There’s nothing wrong with action veterans staying in the genre. Clint Eastwood has proved time and again that it’s possible, but he always plays his age. Escape Plan makes little acknowledgement of Arnie and Sly’s antediluvian status. If you inserted say, Jason Statham and The Rock into the respective leads you wouldn’t need to change a single word in the script. (And the movie would probably have been a lot more fun.) It doesn’t bring to mind the two stars’ heyday, more the straight-to-video cannon of Jean-Claude Van Damme or even Dolph Lundgren. If you enjoyed The Expendables or The Last Stand you’ll probably get a kick out of this. But really, you’d have a lot more fun re-watching Tango and Cash.

Monday, 19 August 2013

Alan Partridge: Alpha Papa

At long last Steve Coogan brings his comic creation to the big screen and succeeds in hilarious fashion. Though the central conceit – a siege at North Norfolk Digital – upgrades Alan’s story to an intentionally-more cinematic outing, the action stays firmly in Norfolk. It’s an outlandish storyline but hey, this is comedy and it’s certainly not an incongruous gimmick like a holiday abroad for the entire cast. The Partridge Universe is thus expanded while staying close and very true to its roots.

North Norfolk Digital has been taken over by a large conglomerate and been rebranded as the more youth-aimed ‘Shape’. A victim of its restructuring, disgruntled DJ Pat Farrell (Colm Meaney) comes back to the station armed and takes everyone hostage. Alan Partridge (Steve Coogan) is recruited by the police to assist in the negotiations.

The simplicity of the story is key to its success. The action surrounds one main location - the radio station – and its sheer lack of glamour is used to splendid comic effect. Nakatomi Plaza this is not. The mores of the siege genre are followed to the T (negotiation through bullhorns, media circus etc) but in a quirky and exquisitely Partridge manner.

Alan Partridge’s shortcomings are legion: he’s bigoted, shallow, egotistical and selfish, to name just a few. The film fleshes out that persona, but revealing (even more so) that he’s only human. His awkwardness is intrinsically English and his behaviour, while not entirely forgivable, is understandable. Well, sort of. Coogan is wonderful in the role. You feel sorry for Alan but accept who he is and you’ll always end up rooting for him.

Declan Lowney has a long and impressive CV (Father Ted is just one of the great TV comedies he’s directed) and he’s worked with Coogan before on the little-seen-but-rather-lovely Cruise of the Gods. He draws great performances from all and exacts devastating comic timing. The always-superb Colm Meaney brings bona fide Hollywood heft to the table and is alternately funny and scary. Solid support comes from Partridge regulars Lynn Benfield, Simon Key, Simon Greenall, Nigel Lindsay and Phil Cornwell, along with an effective host of new blood. Writing duo, twins Neil and Rob Gibbons reinvigorated Partridge with Mid Morning Matters which established the film’s foundation and, I imagine, helped bring this to fruition. Here they supply a fine, economically-scripted and stupendously funny cinematic outing.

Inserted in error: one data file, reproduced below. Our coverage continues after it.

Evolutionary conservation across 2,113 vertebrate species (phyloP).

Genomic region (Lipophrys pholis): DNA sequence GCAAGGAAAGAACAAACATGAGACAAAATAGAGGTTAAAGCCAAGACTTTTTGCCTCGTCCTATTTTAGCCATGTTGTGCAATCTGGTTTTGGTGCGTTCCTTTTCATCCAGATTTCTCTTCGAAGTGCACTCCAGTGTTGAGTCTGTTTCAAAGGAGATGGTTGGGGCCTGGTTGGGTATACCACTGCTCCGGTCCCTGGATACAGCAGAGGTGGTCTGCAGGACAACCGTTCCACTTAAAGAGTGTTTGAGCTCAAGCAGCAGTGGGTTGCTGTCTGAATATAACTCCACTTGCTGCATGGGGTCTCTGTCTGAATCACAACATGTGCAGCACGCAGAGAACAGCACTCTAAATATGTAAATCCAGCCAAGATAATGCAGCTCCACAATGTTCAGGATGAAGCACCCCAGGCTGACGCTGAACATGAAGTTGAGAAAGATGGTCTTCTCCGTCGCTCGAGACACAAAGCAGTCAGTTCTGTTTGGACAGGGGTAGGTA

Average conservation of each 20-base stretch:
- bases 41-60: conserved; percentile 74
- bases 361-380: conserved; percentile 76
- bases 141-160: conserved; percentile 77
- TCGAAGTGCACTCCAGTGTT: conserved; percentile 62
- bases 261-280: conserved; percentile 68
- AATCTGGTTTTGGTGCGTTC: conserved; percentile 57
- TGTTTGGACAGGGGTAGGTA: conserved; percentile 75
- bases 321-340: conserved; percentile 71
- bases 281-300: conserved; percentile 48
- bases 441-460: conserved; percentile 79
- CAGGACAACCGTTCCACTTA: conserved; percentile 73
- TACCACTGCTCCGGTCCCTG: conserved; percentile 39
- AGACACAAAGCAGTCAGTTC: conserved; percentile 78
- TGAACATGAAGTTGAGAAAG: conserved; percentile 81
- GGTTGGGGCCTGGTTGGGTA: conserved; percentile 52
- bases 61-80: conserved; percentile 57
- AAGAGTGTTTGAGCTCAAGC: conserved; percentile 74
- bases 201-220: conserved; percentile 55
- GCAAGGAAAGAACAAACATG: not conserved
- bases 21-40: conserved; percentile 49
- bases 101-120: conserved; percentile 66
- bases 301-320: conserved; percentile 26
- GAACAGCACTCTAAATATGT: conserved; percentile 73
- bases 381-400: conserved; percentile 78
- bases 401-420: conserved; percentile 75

It’s peculiar sharing the normally-confined-to-your-home experience of Alan Partridge with an audience who will, undoubtedly, be laughing their heads off so I cannot recommend this enough. NB: While not as earth-shaking as some of Marvel’s recent output, it’s worth staying a while as the credits roll.

Tuesday, 13 August 2013

The Lone Ranger

While only just released in the UK and still yet to open in a number of other territories The Lone Ranger is looking to lose Disney - by its own admission - $190 million. The film-makers have been quoted as blaming the critics. If I may be included in that critical fraternity, it’s flattering that they think we wield such power. There have been more than a few critically-lambasted stinkers that have made pots of cash. Transformers: Dark of the Moon and Titanic were not noted for kind appraisals yet they still made over a billion dollars, as did two execrable Pirates of the Caribbean sequels. Of the latter, that same team - star Johnny Depp, director Gore Gorbinski and producer Jerry Bruckheimer - reunite here to produce a work of inconceivably-less effect. It’s not the critics who are to blame for its failure, it’s the sheer flat-footedness of the film.

Lawyer John Reid (Armie Hammer) is a deputised Texas Ranger who unwillingly teams up with Native American Tonto (Johnny Depp). They step outside the law to avenge his brother who died at the hands of stone killer Butch Cavendish (William Fichtner).